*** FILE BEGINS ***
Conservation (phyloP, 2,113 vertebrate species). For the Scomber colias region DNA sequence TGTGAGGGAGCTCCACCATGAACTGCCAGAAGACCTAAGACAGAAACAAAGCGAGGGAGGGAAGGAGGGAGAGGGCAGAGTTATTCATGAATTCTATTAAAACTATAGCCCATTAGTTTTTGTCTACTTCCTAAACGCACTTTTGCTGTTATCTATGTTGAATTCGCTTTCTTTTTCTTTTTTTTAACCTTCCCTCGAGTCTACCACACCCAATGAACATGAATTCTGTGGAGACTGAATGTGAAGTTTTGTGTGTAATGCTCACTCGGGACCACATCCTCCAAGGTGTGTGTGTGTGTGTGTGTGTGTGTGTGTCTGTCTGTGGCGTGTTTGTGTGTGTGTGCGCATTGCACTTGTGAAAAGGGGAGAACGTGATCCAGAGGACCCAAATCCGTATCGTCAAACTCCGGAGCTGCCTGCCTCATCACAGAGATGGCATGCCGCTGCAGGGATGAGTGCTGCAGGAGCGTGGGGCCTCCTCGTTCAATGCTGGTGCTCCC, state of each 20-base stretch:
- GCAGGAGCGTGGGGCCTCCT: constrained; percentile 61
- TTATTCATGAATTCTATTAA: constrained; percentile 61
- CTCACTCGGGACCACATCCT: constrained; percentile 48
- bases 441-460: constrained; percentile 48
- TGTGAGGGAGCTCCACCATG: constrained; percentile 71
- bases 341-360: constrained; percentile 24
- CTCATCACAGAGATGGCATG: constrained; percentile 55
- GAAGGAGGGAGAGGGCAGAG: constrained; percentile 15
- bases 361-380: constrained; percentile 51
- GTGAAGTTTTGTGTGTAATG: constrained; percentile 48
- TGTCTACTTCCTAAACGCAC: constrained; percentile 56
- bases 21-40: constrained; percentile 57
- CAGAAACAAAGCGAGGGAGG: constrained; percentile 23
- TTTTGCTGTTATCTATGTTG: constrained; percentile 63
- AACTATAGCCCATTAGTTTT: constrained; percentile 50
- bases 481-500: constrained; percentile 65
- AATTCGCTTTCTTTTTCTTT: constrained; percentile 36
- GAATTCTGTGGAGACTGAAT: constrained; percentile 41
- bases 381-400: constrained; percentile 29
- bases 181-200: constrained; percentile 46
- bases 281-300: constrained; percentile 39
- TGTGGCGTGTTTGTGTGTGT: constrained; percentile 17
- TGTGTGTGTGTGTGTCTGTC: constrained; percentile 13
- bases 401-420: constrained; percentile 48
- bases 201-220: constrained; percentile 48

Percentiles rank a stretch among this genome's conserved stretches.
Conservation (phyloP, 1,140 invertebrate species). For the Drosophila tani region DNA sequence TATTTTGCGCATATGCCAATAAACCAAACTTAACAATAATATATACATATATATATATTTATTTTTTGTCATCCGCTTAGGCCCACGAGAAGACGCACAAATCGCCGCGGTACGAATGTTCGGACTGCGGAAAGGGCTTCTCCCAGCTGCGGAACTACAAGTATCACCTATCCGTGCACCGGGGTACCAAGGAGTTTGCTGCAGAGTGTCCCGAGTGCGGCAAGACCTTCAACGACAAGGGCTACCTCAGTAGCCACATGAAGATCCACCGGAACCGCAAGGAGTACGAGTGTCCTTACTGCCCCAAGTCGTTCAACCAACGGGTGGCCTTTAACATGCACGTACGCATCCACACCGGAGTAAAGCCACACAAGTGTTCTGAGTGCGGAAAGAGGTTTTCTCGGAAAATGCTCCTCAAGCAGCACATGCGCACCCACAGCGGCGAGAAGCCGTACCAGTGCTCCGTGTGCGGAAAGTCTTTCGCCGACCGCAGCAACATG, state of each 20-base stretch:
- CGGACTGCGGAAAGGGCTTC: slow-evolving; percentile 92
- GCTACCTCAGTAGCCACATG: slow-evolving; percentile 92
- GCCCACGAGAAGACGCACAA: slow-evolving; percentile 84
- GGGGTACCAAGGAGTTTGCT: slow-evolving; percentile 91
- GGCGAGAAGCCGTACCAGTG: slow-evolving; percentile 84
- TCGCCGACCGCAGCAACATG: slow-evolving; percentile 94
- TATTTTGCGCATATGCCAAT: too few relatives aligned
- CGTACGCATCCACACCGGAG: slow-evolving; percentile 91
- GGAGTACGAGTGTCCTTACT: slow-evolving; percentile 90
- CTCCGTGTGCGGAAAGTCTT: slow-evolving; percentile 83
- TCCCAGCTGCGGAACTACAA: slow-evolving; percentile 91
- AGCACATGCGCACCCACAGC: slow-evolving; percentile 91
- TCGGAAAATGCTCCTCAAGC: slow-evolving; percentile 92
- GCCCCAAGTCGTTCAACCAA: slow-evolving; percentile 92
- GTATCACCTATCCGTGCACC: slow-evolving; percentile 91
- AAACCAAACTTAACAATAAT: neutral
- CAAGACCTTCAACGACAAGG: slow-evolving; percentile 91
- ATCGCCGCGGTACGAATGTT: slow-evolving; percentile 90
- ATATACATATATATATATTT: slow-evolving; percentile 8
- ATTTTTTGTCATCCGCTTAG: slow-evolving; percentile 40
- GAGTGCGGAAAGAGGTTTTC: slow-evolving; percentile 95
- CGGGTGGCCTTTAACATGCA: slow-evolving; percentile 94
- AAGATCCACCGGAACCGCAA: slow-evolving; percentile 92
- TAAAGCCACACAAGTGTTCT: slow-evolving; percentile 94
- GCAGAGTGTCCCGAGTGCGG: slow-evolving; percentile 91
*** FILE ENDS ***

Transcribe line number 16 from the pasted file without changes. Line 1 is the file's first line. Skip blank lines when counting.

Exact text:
- AACTATAGCCCATTAGTTTT: constrained; percentile 50